Repeat, repeat, repeat. Repetition helps engage kids in the story, and is good for building vocabulary. “A 2-year-old needs to hear that vocabulary word 50 times before she can use it,” says Sacre. His son hadn’t heard the expression “skinned his knee” until Sacre used it repeatedly in a story about his brother falling down on the playground. Now it is part of his son’s growing word palette.

Change it up. You don’t need to tell a story the same way every time. In fact, you probably shouldn’t. Storytelling isn’t like giving a speech or acting in a play, where you’re reciting words you’ve memorized. “It’s a conversation that’s a one-sided conversation,” Sacre says, reminding storytellers not to get bogged down in details. Be aware of your audience and how they are reacting. Are they interested? Are they paying attention?

Want to see how the pros do it? You’ve got plenty of options.

Sacre, who has performed at the Library of Congress, the Kennedy Center and the National Storytelling Festival, has free appearances scheduled at 4 p.m. July 30 at the Calabasas Library (200 Civic Center Way), and Aug. 3 in MacArthur Park (2230 W. 6th St., L.A.; with children’s singer José-Luis Orozco). And you can find out about storytellers and storytelling festivals and workshops locally and across the country through the National Storytelling Network (www.storynet.org).

Another way to get a peek at Sacre’s tales is to check out his books. “The Barking Mouse,” “La Noche Buena” and “A Mango In the Hand” are all children’s picture books based on Sacre’s stories, all employing an engaging mixture of English and Spanish. His latest book, “My Name Is Cool: Stories From a Cuban-Irish-American Storyteller,” is a different animal entirely. Rather than a read-aloud children’s book, it’s more like one of Sacre’s storytelling performances in book form.

Antonio Sacre 2The book contains 18 stories, including tales from Sacre’s own childhood, his retelling (with a first-person wraparound that places them in context in his own life) of various folk tales, and even stories from his more recent years as an actor, writer, storyteller and dad. One of his tales is about working with seniors at Venice High School, a much tougher audience than your kids are likely to be.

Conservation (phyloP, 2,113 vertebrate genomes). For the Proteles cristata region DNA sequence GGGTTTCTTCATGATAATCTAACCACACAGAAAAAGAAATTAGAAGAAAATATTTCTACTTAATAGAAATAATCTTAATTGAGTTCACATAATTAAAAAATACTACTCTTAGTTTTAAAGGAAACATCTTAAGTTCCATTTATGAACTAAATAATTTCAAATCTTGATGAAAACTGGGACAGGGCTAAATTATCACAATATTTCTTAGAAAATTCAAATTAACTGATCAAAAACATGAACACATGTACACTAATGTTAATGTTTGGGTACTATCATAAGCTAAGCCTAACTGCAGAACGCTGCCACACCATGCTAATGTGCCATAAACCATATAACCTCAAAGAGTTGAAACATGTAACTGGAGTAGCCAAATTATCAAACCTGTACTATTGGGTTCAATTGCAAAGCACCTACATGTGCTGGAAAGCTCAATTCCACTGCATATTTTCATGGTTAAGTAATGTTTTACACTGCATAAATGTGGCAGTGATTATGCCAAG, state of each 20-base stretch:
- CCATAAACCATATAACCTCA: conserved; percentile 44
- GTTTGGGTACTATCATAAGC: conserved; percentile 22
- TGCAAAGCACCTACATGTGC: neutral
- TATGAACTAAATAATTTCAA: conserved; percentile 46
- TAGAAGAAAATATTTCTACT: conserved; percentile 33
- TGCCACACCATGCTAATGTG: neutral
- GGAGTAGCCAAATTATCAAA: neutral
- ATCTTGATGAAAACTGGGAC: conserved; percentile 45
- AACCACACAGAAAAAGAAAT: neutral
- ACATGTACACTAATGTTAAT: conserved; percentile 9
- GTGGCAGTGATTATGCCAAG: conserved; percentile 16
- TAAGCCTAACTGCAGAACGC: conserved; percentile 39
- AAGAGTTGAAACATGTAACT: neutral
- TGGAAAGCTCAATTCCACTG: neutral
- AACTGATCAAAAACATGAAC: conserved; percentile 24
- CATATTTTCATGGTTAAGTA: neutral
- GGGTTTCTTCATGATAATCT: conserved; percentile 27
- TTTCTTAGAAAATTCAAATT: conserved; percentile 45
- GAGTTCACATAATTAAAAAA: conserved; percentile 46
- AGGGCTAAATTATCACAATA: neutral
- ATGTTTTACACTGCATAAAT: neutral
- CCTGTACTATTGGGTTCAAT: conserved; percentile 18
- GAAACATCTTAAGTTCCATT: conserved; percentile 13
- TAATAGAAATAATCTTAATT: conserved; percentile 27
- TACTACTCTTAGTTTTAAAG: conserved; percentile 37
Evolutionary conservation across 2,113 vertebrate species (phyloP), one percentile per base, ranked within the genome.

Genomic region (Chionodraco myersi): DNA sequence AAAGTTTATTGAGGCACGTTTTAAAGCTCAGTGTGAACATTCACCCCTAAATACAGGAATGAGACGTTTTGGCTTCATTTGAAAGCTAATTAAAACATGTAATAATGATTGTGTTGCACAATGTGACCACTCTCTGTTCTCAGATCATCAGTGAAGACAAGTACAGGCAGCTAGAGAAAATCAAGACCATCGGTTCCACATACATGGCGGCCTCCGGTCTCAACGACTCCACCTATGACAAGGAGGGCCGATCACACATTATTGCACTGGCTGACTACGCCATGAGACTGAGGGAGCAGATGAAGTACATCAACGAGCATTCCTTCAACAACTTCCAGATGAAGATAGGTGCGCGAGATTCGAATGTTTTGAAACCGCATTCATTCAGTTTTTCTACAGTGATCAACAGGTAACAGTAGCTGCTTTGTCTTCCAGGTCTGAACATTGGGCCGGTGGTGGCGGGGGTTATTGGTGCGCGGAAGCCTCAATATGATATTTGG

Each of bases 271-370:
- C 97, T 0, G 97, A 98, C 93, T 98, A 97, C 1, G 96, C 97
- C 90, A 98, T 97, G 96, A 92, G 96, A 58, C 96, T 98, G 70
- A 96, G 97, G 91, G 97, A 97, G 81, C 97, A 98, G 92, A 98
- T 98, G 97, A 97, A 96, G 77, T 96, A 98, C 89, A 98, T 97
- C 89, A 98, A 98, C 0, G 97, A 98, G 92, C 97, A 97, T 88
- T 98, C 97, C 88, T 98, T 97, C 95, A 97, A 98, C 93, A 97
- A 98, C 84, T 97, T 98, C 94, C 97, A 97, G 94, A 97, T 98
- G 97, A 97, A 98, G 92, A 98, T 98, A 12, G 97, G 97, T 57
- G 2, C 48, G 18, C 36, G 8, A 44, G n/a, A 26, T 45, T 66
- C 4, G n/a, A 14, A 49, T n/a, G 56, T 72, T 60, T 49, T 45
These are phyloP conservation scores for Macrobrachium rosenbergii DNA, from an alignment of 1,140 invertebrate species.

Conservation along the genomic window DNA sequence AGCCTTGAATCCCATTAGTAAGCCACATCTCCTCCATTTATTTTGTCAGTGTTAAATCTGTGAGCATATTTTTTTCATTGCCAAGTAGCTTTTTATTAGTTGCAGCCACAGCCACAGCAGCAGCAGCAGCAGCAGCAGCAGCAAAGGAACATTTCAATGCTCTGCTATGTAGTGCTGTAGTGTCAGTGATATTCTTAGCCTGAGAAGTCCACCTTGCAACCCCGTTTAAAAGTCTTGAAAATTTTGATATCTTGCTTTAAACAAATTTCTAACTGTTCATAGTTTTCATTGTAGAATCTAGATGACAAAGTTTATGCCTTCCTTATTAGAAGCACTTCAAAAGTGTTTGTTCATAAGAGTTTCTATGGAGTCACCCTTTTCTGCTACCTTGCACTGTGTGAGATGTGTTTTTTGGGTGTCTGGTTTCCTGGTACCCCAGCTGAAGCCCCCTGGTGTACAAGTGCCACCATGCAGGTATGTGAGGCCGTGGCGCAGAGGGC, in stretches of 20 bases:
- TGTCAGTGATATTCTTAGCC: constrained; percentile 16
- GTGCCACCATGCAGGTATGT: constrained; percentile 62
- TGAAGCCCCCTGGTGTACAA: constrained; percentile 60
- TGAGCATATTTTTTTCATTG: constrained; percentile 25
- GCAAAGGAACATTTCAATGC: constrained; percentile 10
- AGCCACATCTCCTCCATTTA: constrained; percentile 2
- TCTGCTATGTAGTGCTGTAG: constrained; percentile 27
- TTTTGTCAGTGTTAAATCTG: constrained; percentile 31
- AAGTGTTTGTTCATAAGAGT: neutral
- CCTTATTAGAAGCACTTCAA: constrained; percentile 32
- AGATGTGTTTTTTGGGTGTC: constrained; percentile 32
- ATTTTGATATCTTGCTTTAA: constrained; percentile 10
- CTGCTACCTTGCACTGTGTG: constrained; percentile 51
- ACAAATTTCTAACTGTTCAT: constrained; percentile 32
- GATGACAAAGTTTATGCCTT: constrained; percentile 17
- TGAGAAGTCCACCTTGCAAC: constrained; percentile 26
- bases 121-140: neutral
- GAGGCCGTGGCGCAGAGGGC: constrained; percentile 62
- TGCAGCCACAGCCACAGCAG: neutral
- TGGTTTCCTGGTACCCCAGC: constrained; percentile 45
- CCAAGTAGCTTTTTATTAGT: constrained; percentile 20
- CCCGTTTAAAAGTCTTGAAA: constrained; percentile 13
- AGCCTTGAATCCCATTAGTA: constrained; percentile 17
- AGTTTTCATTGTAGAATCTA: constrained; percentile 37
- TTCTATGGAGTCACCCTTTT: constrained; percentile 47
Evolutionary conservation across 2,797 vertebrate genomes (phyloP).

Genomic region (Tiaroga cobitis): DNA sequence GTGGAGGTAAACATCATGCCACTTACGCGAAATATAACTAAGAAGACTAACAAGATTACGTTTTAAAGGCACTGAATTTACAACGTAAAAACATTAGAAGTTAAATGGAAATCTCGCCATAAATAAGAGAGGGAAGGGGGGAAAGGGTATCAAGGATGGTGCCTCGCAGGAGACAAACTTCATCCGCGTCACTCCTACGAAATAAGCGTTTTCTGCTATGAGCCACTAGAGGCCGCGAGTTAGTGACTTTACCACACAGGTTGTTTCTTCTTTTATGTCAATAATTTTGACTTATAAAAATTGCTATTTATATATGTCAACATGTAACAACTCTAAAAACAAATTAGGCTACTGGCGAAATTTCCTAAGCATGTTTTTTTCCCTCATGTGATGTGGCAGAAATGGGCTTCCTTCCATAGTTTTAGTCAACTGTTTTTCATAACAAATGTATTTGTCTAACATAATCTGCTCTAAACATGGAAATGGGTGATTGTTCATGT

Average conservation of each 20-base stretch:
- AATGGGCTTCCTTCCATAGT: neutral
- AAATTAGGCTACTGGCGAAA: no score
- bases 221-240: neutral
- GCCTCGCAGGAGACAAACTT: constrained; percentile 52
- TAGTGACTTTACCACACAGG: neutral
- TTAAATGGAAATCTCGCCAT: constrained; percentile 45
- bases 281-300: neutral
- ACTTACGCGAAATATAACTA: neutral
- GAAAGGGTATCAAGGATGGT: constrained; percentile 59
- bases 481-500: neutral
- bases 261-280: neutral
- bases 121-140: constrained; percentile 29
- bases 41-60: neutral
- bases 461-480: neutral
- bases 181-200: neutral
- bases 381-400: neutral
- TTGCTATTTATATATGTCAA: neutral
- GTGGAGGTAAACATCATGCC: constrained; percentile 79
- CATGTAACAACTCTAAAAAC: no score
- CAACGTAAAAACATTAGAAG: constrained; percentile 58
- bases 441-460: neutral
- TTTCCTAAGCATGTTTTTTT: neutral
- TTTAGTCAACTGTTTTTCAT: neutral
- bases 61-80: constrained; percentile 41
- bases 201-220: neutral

Running through all Sacre’s stories is what he considers one of the most important parts of storytelling: family. It’s a vibe that gives even his retellings of traditional folk tales a deeply personal feel. He jokes that while he has built his career around his family’s stories, he’s considered the clan’s 10th best storyteller, “and that’s an honor.” Sacre never met his grandfather, but his father told so many stories that Sacre says he can picture him, connecting him to a man who died before he was born. “It becomes part of the family fabric,” he explains.

And while he is happy to tell tales to coax his children off the playground or quiet them when stuck in rush hour traffic, Sacre says that building family connections is the most important reason to tell stories to your children – especially in a world where we’re all more inclined to text than to talk. “There’s really a hunger for that kind of connection,” he says.

So give it a try! I’ll even get you started. “Once upon a time ….”

Christina Elston is Editor of L.A. Parent.

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Comments

  1. Sharing your story with your kids serves several purposes, actually. And quite honestly, I’m not sure any one of them is more important than another because they all serve to strengthen the bond between you and your kids.